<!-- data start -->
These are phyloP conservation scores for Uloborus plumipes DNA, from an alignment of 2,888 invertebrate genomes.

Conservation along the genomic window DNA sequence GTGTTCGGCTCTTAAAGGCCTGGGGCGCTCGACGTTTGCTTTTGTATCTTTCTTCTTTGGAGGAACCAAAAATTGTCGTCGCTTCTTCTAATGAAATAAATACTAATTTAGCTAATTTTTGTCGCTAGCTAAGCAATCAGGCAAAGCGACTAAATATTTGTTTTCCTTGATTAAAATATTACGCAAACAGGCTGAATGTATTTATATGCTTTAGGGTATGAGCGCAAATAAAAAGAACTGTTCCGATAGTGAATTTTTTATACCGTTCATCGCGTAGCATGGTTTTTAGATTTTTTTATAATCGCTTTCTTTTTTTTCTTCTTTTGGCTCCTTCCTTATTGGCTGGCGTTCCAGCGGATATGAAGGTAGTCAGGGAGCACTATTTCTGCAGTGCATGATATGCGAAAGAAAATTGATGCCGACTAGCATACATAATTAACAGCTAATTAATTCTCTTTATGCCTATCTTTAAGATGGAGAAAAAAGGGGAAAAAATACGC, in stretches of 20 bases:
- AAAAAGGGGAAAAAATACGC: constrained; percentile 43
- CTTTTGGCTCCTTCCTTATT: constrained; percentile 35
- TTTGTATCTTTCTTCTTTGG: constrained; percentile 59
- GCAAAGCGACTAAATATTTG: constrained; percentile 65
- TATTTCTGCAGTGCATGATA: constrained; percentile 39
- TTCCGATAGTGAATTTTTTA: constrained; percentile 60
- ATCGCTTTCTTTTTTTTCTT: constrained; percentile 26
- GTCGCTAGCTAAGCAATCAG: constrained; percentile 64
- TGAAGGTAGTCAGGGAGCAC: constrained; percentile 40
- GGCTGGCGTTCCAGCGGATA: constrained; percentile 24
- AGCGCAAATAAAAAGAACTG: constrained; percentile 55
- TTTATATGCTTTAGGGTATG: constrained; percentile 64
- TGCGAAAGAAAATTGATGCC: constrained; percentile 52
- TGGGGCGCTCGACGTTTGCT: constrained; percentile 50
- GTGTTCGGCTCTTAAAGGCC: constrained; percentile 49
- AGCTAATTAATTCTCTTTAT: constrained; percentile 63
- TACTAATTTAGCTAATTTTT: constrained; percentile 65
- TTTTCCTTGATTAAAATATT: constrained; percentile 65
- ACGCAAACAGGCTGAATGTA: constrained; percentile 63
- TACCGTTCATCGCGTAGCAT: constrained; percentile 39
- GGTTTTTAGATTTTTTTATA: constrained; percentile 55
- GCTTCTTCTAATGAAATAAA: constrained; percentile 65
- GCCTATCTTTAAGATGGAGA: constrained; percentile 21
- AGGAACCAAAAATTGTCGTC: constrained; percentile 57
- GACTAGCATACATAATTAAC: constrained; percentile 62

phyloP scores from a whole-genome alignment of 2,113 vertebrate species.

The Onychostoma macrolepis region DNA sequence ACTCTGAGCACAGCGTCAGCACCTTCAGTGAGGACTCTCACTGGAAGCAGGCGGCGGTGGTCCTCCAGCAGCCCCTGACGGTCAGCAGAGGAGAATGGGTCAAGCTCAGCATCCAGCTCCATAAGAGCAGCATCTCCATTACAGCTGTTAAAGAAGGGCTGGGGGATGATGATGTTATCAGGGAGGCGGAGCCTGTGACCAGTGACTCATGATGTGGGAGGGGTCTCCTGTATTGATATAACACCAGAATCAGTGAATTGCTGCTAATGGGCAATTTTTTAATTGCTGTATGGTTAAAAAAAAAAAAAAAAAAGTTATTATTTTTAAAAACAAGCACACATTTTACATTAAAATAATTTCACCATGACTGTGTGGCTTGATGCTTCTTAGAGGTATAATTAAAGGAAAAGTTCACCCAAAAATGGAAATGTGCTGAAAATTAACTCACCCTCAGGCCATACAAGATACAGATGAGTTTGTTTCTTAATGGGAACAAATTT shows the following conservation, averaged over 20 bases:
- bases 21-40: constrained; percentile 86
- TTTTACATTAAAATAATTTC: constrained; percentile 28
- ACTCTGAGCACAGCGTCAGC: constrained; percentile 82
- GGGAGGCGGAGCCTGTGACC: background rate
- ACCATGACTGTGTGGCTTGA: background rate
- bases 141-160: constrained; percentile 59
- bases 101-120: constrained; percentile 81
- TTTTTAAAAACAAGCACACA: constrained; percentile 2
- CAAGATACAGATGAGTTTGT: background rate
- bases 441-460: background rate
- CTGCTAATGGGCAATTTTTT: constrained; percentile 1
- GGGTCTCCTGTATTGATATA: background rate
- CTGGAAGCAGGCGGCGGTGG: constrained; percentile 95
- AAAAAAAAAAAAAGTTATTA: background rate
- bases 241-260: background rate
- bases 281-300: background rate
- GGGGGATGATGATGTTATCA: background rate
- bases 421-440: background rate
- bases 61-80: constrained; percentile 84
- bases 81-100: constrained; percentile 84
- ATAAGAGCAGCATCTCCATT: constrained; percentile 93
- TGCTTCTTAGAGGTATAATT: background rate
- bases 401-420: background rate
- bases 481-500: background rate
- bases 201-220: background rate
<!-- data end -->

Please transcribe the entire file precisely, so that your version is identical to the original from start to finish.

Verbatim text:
These are phyloP conservation scores for Uloborus plumipes DNA, from an alignment of 2,888 invertebrate genomes.

Conservation along the genomic window DNA sequence GTGTTCGGCTCTTAAAGGCCTGGGGCGCTCGACGTTTGCTTTTGTATCTTTCTTCTTTGGAGGAACCAAAAATTGTCGTCGCTTCTTCTAATGAAATAAATACTAATTTAGCTAATTTTTGTCGCTAGCTAAGCAATCAGGCAAAGCGACTAAATATTTGTTTTCCTTGATTAAAATATTACGCAAACAGGCTGAATGTATTTATATGCTTTAGGGTATGAGCGCAAATAAAAAGAACTGTTCCGATAGTGAATTTTTTATACCGTTCATCGCGTAGCATGGTTTTTAGATTTTTTTATAATCGCTTTCTTTTTTTTCTTCTTTTGGCTCCTTCCTTATTGGCTGGCGTTCCAGCGGATATGAAGGTAGTCAGGGAGCACTATTTCTGCAGTGCATGATATGCGAAAGAAAATTGATGCCGACTAGCATACATAATTAACAGCTAATTAATTCTCTTTATGCCTATCTTTAAGATGGAGAAAAAAGGGGAAAAAATACGC, in stretches of 20 bases:
- AAAAAGGGGAAAAAATACGC: constrained; percentile 43
- CTTTTGGCTCCTTCCTTATT: constrained; percentile 35
- TTTGTATCTTTCTTCTTTGG: constrained; percentile 59
- GCAAAGCGACTAAATATTTG: constrained; percentile 65
- TATTTCTGCAGTGCATGATA: constrained; percentile 39
- TTCCGATAGTGAATTTTTTA: constrained; percentile 60
- ATCGCTTTCTTTTTTTTCTT: constrained; percentile 26
- GTCGCTAGCTAAGCAATCAG: constrained; percentile 64
- TGAAGGTAGTCAGGGAGCAC: constrained; percentile 40
- GGCTGGCGTTCCAGCGGATA: constrained; percentile 24
- AGCGCAAATAAAAAGAACTG: constrained; percentile 55
- TTTATATGCTTTAGGGTATG: constrained; percentile 64
- TGCGAAAGAAAATTGATGCC: constrained; percentile 52
- TGGGGCGCTCGACGTTTGCT: constrained; percentile 50
- GTGTTCGGCTCTTAAAGGCC: constrained; percentile 49
- AGCTAATTAATTCTCTTTAT: constrained; percentile 63
- TACTAATTTAGCTAATTTTT: constrained; percentile 65
- TTTTCCTTGATTAAAATATT: constrained; percentile 65
- ACGCAAACAGGCTGAATGTA: constrained; percentile 63
- TACCGTTCATCGCGTAGCAT: constrained; percentile 39
- GGTTTTTAGATTTTTTTATA: constrained; percentile 55
- GCTTCTTCTAATGAAATAAA: constrained; percentile 65
- GCCTATCTTTAAGATGGAGA: constrained; percentile 21
- AGGAACCAAAAATTGTCGTC: constrained; percentile 57
- GACTAGCATACATAATTAAC: constrained; percentile 62

phyloP scores from a whole-genome alignment of 2,113 vertebrate species.

The Onychostoma macrolepis region DNA sequence ACTCTGAGCACAGCGTCAGCACCTTCAGTGAGGACTCTCACTGGAAGCAGGCGGCGGTGGTCCTCCAGCAGCCCCTGACGGTCAGCAGAGGAGAATGGGTCAAGCTCAGCATCCAGCTCCATAAGAGCAGCATCTCCATTACAGCTGTTAAAGAAGGGCTGGGGGATGATGATGTTATCAGGGAGGCGGAGCCTGTGACCAGTGACTCATGATGTGGGAGGGGTCTCCTGTATTGATATAACACCAGAATCAGTGAATTGCTGCTAATGGGCAATTTTTTAATTGCTGTATGGTTAAAAAAAAAAAAAAAAAAGTTATTATTTTTAAAAACAAGCACACATTTTACATTAAAATAATTTCACCATGACTGTGTGGCTTGATGCTTCTTAGAGGTATAATTAAAGGAAAAGTTCACCCAAAAATGGAAATGTGCTGAAAATTAACTCACCCTCAGGCCATACAAGATACAGATGAGTTTGTTTCTTAATGGGAACAAATTT shows the following conservation, averaged over 20 bases:
- bases 21-40: constrained; percentile 86
- TTTTACATTAAAATAATTTC: constrained; percentile 28
- ACTCTGAGCACAGCGTCAGC: constrained; percentile 82
- GGGAGGCGGAGCCTGTGACC: background rate
- ACCATGACTGTGTGGCTTGA: background rate
- bases 141-160: constrained; percentile 59
- bases 101-120: constrained; percentile 81
- TTTTTAAAAACAAGCACACA: constrained; percentile 2
- CAAGATACAGATGAGTTTGT: background rate
- bases 441-460: background rate
- CTGCTAATGGGCAATTTTTT: constrained; percentile 1
- GGGTCTCCTGTATTGATATA: background rate
- CTGGAAGCAGGCGGCGGTGG: constrained; percentile 95
- AAAAAAAAAAAAAGTTATTA: background rate
- bases 241-260: background rate
- bases 281-300: background rate
- GGGGGATGATGATGTTATCA: background rate
- bases 421-440: background rate
- bases 61-80: constrained; percentile 84
- bases 81-100: constrained; percentile 84
- ATAAGAGCAGCATCTCCATT: constrained; percentile 93
- TGCTTCTTAGAGGTATAATT: background rate
- bases 401-420: background rate
- bases 481-500: background rate
- bases 201-220: background rate